Occupational therapy helps people to learn and regain the abilities that they need in order to go about their daily lives, such as eating, getting dressed, and more. Both inpatient and outpatient occupational therapy work to help you regain your independence so that you can live a healthier and safer life. Some people may be unsure whether they would benefit more from inpatient or outpatient occupational therapy. Both inpatient and outpatient occupational therapy can enable you to recover the abilities needed to live independently, but there are some key differences between the two.
Here is what you need to know about the differences between inpatient and outpatient occupational therapy so that you can know more about which option might be best for you or one of your loved ones.
The Goals Of Occupational Therapy
Both inpatient and outpatient occupational therapy work to help you adapt to your condition and develop strength so that everyday tasks are easier to conduct. Occupational therapy can greatly improve both your quality of life and your mental health, as it grants you the independence that you may have lost as a result of your condition.
Some of the things that occupational therapy can help you do include:
- How you perform daily tasks, such as brushing your teeth, feeding yourself, walking, getting dressed, and more.
- Improved confidence in how you carry out day-to-day activities.
- Endurance for carrying out movements.
- Improved self-esteem through gaining more confidence and independence.
- Increased safety and comfort in your day-to-day life.
Occupational therapy does this by focusing on:
- Fine-motor skills
- Hand-eye coordination
- Focus and attention
- Social skills
- Self-care tasks
Both inpatient and outpatient occupational therapy improve how you perform your daily tasks. Injury, illness, and the development of certain conditions can impact your ability to live independently. Occupational therapy works to help you recover said abilities. If you need assistive devices in order to do so, your occupational therapist will recommend some to you.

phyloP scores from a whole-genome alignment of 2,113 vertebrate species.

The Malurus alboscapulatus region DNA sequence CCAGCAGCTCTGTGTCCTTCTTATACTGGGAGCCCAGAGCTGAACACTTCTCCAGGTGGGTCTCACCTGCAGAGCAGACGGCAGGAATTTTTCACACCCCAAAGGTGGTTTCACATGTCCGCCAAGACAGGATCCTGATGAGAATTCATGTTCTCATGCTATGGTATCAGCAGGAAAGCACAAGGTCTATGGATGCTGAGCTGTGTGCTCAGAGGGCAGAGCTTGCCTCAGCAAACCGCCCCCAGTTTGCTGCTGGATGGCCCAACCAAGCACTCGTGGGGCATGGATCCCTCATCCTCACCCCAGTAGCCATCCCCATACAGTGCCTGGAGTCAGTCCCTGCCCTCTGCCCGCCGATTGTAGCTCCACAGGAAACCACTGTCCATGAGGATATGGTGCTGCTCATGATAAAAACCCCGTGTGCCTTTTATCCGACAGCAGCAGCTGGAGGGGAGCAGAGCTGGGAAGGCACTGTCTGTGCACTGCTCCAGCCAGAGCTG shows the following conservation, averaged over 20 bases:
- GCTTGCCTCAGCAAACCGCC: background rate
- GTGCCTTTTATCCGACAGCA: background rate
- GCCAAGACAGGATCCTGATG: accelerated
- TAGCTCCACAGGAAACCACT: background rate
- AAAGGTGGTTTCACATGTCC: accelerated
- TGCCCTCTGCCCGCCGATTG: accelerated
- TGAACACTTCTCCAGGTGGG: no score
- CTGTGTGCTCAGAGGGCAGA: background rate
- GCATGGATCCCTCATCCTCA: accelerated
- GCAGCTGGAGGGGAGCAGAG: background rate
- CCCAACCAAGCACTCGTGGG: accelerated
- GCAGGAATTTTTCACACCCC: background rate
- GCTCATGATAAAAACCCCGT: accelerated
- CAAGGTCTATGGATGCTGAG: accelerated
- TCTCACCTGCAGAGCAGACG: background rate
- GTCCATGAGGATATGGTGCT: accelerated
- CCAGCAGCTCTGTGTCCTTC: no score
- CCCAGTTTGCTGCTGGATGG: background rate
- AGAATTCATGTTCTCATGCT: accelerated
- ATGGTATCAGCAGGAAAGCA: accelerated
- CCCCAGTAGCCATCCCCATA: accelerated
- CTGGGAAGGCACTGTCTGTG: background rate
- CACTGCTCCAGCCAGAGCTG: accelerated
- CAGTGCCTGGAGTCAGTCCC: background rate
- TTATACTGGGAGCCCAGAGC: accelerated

What Is Inpatient Occupational Therapy?
Inpatient occupational therapy is for those who have been hospitalized, have chronic conditions, or have severe illnesses. When you are in an inpatient setting, your occupational therapist is there to help you adapt and develop strength while forming long-term goals.
People who obtain inpatient occupational therapy typically have one or more of the following conditions:
- Recovering from surgery
- Having difficulty completing daily tasks as they used to
- Are receiving care for a traumatic injury or illness
- Are at risk for developmental delay due to prolonged hospitalization (as can happen with children)
- Are experiencing changes in functional ability
- Are undergoing treatment for acute, chronic, or complex medical conditions
What Is Outpatient Occupational Therapy?
Outpatient occupational therapy is for more manageable conditions and smaller injuries. You will go see your occupational therapist in their clinic however often you need according to your specific condition. Your occupational therapy treatment plan will be customized to your specific needs and may be adjusted in order to better suit you.
People who obtain outpatient occupational therapy typically have one or more of the following conditions:
- Having suffered an injury, illness, or other condition that limits their physical abilities
- Having a chronic health condition that impacts your functionality, such as Parkinson’s disease, arthritis, osteoporosis, and more
If you are able to get transportation to your clinic and can live outside of an inpatient setting, outpatient occupational therapy can help you regain the abilities needed to go about your day-to-day life.
Should You Get Inpatient Or Outpatient Occupational Therapy?
Both inpatient and outpatient occupational therapy can greatly improve your ability to participate in the normal activities of your daily therapy. There are some key differences between inpatient and outpatient occupational therapy that can impact which is right for you.
Inpatient occupational therapy is good for those who have more intensive conditions. As your occupational therapist is around more often, people often progress quicker in inpatient settings.
Outpatient occupational therapy is good for those with less intensive conditions who can live at home. People can progress slower in outpatient occupational therapy, as you need to do exercises at home in order to improve.
Whether you get inpatient or outpatient occupational therapy depends on your specific condition and your needs.
Do You Need Occupational Therapy?
Wasatch Peak Physical Therapy provides outpatient occupational therapy services. In addition to helping you regain the abilities needed to gain independence, we can also help your family, employers, and teachers learn how to support you. Contact us today to learn more about our occupational therapy services.